When the target centering feature of my servo-driven total station is switched on and I do a visual check through the telescope, I often find that the telescope cross hairs are not on the target. There seems to be a constant offset above and to the left of the target. My instrument dealer has told me not to worry about this. He says that the instrument has been calibrated and that a software correction is applied. Is this true? Should I be concerned?
The answer to your question depends on the manufacturer and model of instrument you are using. You should vigorously pursue a comprehensive answer that is detailed enough so that you can check it yourself. You could run one or two simple tests. The easiest is to sight on a tripod-mounted target about 100 m away in F1 and F2 modes. First, sight with the automatic target centering feature. Then sight conventionally with your eyes, cross hairs, and instrument locks and target screws. But don't sight on the center of the prism; use the triangular shapes or other ways of centering on the target accurately. In both cases, take several readings in each position of the telescope and average them. Assuming you have not shifted the instrument, the average of all the F1 and F2 readings with automatic target centering, and the average of all the F1 and F2 readings using your eyes and hands should be the same. Be sure you record each circle reading by hand; also record horizontal and vertical circle readings. You may have to check your instrument manual or ask your manufacturer to find out whether the angle values recorded in memory are different from the ones shown on the display.
A bit more complex procedure for checking your target centering feature is to set up a second target and repeat the same process that you performed with the first target. The averages in circle readings with each method (automatic and manual) to each target, when subtracted from each other, should give you identical angle values within the expected uncertainty of the instrument you are using. When doing this analysis, consider how your instrument's target centering feature is designed and the applications for which it is designed. Some work well in topographic mapping conditions but should not be used for accurate measurement of the angles between traverse legs, or triangulation or resection (free stationing).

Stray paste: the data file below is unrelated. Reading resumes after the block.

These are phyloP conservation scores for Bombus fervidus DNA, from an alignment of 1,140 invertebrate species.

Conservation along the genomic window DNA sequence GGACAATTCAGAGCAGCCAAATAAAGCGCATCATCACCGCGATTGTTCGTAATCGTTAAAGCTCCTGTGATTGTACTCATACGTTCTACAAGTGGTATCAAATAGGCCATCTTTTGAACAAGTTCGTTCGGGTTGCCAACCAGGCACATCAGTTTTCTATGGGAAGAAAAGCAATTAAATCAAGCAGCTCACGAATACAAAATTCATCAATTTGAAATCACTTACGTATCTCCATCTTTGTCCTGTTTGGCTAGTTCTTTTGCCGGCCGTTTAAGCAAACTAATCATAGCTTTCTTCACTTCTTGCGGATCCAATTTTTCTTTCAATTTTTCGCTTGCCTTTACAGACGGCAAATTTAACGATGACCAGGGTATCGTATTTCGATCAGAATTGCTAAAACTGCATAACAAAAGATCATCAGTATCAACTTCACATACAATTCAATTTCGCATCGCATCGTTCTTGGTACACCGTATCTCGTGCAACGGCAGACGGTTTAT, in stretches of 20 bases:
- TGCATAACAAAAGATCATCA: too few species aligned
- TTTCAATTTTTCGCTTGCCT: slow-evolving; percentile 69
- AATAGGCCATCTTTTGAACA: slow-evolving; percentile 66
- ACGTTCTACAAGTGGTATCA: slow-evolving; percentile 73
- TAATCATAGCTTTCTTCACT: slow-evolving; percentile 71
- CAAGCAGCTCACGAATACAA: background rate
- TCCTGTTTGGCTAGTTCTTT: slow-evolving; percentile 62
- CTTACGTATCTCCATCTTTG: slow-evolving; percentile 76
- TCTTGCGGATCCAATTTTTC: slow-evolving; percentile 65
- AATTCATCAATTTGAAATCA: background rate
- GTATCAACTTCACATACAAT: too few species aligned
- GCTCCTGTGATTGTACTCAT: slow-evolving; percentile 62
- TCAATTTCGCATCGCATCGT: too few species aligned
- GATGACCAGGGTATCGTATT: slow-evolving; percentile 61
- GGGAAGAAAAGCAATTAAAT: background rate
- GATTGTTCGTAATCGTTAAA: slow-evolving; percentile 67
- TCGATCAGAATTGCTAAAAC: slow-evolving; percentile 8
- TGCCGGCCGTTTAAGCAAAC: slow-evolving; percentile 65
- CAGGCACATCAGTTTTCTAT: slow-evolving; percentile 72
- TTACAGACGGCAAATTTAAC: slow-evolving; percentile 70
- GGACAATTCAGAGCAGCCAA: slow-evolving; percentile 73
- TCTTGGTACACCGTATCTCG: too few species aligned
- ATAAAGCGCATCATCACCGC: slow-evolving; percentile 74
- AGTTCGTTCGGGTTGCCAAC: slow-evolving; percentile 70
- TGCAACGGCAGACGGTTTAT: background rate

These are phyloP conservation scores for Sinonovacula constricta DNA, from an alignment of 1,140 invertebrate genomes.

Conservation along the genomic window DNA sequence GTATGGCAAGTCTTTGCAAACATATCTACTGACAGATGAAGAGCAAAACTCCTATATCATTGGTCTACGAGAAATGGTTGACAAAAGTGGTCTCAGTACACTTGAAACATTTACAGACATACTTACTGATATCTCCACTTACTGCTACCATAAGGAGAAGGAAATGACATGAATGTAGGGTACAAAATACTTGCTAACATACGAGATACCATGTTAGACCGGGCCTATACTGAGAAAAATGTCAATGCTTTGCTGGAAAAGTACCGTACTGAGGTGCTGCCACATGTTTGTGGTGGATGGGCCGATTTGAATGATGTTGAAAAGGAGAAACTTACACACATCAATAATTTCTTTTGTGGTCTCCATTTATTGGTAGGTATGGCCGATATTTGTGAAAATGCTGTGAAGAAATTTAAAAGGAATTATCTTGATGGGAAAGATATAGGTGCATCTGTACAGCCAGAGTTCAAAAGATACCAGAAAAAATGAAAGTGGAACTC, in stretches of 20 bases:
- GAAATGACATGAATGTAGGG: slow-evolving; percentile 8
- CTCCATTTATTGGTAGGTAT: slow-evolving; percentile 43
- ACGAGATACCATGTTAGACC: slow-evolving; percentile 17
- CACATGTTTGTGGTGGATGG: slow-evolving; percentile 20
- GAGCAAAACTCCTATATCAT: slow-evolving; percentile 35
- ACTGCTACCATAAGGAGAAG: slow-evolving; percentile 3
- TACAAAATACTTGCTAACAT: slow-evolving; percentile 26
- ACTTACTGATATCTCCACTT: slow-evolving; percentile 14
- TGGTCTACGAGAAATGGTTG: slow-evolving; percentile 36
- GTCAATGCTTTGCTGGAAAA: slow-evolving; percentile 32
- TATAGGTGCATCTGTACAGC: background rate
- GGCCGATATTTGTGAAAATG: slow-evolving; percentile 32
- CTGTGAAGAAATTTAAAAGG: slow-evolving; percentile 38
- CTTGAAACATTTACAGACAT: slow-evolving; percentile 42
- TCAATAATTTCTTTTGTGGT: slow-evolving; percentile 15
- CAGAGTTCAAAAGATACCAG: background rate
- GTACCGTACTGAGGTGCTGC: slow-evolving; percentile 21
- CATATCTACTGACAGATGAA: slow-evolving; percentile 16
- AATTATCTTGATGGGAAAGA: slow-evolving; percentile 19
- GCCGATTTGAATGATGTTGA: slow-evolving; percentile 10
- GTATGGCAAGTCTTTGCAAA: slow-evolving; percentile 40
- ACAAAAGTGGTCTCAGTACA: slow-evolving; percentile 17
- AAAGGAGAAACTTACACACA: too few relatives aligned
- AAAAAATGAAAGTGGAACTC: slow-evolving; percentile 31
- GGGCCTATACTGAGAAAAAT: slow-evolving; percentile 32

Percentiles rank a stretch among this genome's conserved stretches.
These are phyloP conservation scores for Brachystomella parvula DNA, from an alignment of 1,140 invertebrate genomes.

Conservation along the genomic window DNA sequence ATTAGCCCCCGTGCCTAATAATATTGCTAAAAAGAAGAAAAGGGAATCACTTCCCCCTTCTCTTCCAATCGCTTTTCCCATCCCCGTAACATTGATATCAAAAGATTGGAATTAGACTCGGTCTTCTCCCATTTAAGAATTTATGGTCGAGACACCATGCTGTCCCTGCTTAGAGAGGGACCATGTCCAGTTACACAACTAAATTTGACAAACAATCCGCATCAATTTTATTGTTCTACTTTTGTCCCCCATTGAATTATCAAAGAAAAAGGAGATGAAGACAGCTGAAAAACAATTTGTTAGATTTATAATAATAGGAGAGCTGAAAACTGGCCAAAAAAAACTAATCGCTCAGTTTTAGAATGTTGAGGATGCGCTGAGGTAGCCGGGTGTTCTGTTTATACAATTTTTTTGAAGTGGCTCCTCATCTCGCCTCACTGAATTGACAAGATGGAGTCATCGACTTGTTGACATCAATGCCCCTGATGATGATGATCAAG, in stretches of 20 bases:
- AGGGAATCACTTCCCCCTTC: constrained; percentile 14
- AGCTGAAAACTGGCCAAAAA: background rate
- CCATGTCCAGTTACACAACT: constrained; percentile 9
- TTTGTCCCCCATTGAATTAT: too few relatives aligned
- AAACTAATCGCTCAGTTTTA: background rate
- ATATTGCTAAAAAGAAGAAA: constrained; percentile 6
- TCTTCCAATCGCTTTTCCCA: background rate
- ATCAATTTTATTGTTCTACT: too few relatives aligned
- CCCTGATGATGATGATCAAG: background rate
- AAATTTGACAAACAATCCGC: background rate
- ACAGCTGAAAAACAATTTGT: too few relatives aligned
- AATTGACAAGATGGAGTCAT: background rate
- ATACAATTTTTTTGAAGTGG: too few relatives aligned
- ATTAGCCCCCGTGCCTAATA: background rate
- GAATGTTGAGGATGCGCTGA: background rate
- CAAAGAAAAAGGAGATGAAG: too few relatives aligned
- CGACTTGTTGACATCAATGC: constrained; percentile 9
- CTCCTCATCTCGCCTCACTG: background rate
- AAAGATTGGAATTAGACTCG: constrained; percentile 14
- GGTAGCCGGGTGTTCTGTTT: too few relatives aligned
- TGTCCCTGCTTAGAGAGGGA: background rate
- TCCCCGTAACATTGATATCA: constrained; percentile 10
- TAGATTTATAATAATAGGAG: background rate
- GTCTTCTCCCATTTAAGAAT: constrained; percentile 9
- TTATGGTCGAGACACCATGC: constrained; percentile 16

On a long leveling loop, a passerby drove his car over our level rod, which was lying on the ground. The rod (a wooden one) snapped around the 0.9 ft mark. My rodman told me that he had seen something similar to this happen when working for another employer, and that his party chief had neatly sawed off the rod at a full foot mark and simply subtracted the number at the "new" bottom of the rod from every reading to enable work to continue with only a small interruption. Is this a valid thing to do?
An undamaged rod is always best to use for leveling, especially if the route is long and the accuracy of the results is critical. However, your rodman is correct in his procedure except that it is unnecessary to subtract the value at the "new" bottom of the rod from every reading. As long as the "new" rod is used for the backsight and foresight(s) at the setup where the accident occurred, you should be able to appreciate that a non-zero value at the bottom of the rod does not affect the difference in elevation determination between the backsight point and the foresight point(s). In other words, if the backsight and foresight would have been 7.00 and 6.00 with the unbroken rod, and it was cut off at the 1.00 point, those readings with the same instrument setup would be 8.00 and 7.00. Both give the same difference in elevation. If you are doing this, make sure that the cut is square, i.e. perpendicular to the long axis of the rod.
Also, when a rod undergoes trauma such as this, it is critical to check all the components of the rod to make sure that nothing else has been damaged. With extending rods, it is particularly important to extend them fully and measure the distance between each pair of foot (or meter) marks to ensure that the stops and locks on the rod haven't moved or been damaged.